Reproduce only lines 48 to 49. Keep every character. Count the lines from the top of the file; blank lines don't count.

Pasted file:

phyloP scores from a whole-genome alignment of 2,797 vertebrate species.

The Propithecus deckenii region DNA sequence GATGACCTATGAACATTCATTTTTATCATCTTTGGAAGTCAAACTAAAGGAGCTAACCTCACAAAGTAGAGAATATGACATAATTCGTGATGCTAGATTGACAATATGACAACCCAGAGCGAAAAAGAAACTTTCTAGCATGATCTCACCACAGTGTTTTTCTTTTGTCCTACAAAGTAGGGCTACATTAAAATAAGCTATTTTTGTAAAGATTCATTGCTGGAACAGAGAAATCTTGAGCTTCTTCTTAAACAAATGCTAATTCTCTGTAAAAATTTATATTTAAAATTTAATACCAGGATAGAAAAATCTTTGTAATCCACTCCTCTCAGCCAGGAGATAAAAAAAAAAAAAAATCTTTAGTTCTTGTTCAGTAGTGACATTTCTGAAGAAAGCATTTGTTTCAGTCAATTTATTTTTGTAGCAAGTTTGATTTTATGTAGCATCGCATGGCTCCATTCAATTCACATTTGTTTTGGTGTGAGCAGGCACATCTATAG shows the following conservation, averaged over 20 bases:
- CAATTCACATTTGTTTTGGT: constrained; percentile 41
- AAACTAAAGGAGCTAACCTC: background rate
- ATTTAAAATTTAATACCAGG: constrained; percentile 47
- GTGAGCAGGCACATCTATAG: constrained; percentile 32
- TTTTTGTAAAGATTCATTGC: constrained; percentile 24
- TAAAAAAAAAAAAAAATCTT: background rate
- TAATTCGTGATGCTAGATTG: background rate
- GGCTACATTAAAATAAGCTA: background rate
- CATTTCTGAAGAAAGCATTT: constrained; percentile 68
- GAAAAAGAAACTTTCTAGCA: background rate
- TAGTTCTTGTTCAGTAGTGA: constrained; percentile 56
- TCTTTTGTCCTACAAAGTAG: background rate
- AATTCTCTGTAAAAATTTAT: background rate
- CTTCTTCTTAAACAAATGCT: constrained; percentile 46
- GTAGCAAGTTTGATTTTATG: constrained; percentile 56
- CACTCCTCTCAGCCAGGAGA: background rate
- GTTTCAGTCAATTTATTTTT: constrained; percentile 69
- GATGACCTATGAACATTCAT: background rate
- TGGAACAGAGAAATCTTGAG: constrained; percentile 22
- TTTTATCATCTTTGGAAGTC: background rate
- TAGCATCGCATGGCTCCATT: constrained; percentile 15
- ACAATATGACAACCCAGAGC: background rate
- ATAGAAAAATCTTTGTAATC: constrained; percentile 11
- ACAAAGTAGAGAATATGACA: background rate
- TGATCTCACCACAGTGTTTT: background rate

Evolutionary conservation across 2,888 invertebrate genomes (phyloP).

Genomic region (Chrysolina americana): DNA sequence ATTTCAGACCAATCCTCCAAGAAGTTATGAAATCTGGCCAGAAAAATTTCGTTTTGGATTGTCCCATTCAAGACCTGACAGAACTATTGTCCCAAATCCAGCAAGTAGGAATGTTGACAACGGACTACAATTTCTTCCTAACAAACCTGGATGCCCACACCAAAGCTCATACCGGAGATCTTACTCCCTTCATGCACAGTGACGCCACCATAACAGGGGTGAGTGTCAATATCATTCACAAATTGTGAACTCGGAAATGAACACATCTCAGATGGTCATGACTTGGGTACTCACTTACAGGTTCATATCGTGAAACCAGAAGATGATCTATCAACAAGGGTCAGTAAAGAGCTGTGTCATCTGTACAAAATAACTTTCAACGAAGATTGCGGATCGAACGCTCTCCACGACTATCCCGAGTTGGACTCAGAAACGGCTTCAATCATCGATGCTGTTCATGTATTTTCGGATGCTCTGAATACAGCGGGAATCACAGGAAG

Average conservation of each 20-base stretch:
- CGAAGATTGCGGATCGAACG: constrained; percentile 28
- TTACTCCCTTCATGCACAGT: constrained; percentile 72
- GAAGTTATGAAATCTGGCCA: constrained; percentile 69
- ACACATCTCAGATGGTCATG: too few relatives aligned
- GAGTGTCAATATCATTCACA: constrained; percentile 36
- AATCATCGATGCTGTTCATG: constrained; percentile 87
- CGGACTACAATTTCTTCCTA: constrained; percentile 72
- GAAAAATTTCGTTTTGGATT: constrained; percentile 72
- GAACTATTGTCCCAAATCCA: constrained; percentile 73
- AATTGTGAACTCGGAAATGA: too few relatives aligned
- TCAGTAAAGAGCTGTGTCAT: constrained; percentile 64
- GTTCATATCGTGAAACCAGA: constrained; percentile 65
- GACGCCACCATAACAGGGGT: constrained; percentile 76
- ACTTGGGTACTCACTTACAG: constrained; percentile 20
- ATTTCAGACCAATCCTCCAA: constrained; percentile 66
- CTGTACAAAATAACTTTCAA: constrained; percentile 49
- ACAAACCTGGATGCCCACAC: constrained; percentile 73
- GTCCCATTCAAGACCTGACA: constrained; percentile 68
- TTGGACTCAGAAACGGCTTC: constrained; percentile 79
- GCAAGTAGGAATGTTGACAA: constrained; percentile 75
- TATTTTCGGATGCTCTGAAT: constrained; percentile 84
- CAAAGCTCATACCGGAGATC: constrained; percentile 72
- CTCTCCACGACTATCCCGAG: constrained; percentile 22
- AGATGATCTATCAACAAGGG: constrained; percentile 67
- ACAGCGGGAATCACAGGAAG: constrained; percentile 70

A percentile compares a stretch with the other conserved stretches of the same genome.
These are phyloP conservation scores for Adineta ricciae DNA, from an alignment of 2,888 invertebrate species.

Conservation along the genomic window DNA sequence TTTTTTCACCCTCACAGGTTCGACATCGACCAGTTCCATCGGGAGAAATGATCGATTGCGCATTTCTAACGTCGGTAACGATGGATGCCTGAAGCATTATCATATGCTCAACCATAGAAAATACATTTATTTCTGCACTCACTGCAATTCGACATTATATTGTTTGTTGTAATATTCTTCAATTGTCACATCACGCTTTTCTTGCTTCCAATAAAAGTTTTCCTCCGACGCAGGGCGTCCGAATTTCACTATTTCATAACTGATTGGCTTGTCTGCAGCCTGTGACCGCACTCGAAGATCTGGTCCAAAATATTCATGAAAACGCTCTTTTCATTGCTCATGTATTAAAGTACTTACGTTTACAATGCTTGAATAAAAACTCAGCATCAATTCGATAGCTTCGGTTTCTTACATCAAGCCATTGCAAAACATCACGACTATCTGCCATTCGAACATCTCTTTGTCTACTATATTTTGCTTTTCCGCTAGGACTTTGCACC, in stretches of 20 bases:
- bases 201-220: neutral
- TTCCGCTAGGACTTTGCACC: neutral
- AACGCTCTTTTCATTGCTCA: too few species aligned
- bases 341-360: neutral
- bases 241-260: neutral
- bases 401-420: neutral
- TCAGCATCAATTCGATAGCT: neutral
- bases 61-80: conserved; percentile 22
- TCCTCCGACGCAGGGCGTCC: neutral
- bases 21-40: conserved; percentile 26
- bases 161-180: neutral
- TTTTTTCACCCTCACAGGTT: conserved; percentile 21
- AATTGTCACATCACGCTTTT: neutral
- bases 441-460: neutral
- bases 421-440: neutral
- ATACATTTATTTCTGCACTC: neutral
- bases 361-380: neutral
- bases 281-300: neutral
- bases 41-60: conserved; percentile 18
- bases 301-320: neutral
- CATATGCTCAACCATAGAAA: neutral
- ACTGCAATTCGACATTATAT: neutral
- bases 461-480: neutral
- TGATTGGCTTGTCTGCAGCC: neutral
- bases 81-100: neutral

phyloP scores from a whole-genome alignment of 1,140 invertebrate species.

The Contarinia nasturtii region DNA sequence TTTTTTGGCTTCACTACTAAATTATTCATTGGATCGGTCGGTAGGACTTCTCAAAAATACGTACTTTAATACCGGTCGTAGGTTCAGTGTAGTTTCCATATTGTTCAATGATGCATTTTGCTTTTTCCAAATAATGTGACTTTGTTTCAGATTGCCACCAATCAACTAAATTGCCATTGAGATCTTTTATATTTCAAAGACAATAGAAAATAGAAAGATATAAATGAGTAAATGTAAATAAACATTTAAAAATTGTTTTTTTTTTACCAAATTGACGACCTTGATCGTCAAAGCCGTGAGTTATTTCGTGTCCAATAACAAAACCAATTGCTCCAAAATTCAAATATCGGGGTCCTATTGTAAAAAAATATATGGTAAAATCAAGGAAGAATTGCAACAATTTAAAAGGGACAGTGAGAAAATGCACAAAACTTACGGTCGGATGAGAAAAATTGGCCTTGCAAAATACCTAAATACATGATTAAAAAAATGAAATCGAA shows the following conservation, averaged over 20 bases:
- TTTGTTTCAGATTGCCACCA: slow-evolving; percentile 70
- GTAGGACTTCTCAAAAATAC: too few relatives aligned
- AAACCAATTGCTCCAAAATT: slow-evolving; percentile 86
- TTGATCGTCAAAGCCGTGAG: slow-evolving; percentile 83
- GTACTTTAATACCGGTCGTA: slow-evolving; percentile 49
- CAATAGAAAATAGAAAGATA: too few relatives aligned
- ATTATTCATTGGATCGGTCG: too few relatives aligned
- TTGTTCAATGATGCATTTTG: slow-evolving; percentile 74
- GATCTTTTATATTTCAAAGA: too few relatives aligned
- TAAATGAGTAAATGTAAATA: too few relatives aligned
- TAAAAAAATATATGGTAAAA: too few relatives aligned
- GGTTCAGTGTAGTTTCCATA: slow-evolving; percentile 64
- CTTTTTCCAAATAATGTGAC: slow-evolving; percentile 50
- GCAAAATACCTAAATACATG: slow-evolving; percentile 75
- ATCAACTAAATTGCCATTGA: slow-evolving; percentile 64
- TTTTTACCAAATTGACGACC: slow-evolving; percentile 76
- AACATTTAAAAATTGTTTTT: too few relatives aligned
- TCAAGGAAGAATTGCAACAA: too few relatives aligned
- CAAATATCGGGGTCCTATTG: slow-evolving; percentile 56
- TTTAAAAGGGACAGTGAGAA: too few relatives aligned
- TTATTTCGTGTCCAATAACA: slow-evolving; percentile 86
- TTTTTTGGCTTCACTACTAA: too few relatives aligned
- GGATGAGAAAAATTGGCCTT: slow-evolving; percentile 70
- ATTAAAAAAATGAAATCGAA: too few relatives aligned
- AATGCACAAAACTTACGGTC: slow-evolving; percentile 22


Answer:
- GTCCCATTCAAGACCTGACA: constrained; percentile 68
- TTGGACTCAGAAACGGCTTC: constrained; percentile 79